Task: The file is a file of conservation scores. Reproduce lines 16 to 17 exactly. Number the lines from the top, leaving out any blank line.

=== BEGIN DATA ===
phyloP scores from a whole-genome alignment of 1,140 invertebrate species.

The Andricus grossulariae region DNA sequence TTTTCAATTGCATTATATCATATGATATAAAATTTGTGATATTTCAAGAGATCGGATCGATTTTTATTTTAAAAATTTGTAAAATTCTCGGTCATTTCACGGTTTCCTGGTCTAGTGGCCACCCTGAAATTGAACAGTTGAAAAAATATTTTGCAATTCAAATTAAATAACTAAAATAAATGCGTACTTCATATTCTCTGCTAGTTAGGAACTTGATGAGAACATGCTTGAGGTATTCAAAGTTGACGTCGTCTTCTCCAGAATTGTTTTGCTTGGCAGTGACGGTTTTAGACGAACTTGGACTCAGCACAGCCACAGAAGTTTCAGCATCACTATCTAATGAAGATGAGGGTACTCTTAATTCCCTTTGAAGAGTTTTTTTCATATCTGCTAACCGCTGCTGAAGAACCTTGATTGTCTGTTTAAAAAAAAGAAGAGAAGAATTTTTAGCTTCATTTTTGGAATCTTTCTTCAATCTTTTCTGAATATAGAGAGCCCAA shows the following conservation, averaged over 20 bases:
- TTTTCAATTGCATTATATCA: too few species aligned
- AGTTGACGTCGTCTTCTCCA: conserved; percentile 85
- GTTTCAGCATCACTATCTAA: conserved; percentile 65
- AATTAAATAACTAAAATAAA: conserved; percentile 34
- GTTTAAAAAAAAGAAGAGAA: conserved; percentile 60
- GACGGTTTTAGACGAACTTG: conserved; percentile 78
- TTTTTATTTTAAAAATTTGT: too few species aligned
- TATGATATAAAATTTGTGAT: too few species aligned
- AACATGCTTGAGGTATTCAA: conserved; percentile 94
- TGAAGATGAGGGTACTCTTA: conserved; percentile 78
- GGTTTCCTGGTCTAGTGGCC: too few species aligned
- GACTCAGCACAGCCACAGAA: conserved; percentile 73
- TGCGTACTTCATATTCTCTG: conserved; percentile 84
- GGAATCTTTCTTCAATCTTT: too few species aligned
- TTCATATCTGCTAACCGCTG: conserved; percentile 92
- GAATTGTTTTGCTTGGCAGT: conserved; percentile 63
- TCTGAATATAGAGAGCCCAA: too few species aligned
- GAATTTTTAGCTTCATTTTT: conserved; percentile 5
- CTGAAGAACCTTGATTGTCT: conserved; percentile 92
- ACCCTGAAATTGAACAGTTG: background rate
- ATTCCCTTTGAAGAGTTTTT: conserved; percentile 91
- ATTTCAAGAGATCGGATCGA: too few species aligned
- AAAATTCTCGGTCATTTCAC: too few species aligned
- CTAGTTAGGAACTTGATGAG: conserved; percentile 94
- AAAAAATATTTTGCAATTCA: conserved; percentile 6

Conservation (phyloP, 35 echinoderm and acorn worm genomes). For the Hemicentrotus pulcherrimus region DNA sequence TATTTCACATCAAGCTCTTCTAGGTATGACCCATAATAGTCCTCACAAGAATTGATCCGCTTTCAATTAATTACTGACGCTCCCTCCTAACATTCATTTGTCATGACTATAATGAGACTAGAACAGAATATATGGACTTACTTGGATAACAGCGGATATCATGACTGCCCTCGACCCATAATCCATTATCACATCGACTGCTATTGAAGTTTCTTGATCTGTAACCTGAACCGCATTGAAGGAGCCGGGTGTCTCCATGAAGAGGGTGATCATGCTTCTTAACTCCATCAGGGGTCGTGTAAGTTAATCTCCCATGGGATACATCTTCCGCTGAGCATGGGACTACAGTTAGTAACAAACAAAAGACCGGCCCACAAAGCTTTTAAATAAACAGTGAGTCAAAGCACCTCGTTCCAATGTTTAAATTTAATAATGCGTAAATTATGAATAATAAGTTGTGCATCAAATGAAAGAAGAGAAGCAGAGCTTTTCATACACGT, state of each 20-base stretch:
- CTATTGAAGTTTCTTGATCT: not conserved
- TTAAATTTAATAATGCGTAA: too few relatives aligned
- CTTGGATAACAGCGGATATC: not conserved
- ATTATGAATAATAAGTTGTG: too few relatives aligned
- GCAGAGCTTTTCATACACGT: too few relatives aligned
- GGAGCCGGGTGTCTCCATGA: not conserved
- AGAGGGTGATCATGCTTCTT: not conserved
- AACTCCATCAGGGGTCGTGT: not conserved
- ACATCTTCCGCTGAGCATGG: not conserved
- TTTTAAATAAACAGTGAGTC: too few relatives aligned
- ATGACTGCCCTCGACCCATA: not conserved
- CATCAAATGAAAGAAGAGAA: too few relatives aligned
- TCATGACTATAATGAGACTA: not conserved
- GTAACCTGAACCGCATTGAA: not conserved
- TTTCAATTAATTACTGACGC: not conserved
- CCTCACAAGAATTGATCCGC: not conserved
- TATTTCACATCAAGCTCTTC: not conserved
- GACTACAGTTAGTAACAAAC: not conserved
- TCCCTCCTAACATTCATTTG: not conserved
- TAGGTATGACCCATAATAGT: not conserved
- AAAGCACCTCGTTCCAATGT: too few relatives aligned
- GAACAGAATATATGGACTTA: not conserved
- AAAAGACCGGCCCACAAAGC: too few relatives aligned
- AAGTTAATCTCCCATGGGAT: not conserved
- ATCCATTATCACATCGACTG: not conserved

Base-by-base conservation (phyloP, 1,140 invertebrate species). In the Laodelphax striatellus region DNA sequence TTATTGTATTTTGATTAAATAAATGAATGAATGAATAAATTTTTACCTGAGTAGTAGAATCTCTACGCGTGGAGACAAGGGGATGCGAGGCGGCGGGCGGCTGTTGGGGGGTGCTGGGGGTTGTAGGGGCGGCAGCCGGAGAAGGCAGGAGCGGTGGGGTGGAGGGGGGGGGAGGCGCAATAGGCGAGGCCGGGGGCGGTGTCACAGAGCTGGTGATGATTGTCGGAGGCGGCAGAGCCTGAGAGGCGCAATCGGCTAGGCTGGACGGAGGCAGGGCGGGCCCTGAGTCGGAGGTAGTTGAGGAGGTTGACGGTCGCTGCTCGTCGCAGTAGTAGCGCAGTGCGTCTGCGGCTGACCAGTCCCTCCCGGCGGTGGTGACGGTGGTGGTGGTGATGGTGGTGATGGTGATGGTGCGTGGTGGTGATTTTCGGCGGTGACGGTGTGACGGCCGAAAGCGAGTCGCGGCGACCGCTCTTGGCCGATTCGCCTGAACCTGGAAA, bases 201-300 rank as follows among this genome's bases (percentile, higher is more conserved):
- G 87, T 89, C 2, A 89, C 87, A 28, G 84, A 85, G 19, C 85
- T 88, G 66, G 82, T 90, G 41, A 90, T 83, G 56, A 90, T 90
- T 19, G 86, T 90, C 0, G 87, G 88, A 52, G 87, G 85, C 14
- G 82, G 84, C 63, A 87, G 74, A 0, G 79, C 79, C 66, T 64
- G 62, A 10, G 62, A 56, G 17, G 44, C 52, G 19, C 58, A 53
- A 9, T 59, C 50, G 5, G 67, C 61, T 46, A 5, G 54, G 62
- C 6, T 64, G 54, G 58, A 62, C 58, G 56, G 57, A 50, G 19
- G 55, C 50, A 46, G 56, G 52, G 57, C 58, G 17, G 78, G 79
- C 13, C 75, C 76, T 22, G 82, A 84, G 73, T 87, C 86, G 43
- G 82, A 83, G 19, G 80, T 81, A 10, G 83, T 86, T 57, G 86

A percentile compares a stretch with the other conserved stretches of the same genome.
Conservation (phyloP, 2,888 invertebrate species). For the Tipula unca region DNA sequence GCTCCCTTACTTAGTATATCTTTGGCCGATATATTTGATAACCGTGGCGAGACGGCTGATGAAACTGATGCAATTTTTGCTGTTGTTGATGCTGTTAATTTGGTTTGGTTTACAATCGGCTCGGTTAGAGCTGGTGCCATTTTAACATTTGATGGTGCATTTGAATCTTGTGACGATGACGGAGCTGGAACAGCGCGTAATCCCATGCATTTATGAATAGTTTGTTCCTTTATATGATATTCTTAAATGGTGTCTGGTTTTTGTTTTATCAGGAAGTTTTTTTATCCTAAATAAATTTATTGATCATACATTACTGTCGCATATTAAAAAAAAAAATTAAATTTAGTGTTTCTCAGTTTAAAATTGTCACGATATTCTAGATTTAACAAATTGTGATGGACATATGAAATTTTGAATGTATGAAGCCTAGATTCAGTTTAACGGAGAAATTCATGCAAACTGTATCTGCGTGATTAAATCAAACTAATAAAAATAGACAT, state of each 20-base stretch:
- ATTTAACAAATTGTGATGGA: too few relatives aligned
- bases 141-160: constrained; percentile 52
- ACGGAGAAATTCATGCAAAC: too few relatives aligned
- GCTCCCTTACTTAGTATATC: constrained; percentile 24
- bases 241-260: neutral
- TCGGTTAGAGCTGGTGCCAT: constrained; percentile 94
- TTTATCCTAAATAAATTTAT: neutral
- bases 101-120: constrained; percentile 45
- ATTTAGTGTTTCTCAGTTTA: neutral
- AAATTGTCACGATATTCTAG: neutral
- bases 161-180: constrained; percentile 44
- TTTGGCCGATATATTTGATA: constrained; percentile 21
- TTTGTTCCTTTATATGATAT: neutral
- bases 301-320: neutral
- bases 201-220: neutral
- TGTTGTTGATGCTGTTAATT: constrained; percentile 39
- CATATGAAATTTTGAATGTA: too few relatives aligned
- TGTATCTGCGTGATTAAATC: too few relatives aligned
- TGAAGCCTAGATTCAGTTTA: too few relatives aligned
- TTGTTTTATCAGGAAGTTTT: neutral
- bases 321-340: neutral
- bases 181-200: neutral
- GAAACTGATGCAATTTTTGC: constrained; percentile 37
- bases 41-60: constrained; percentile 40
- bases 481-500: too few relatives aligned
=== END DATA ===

- GGAATCTTTCTTCAATCTTT: too few species aligned
- TTCATATCTGCTAACCGCTG: conserved; percentile 92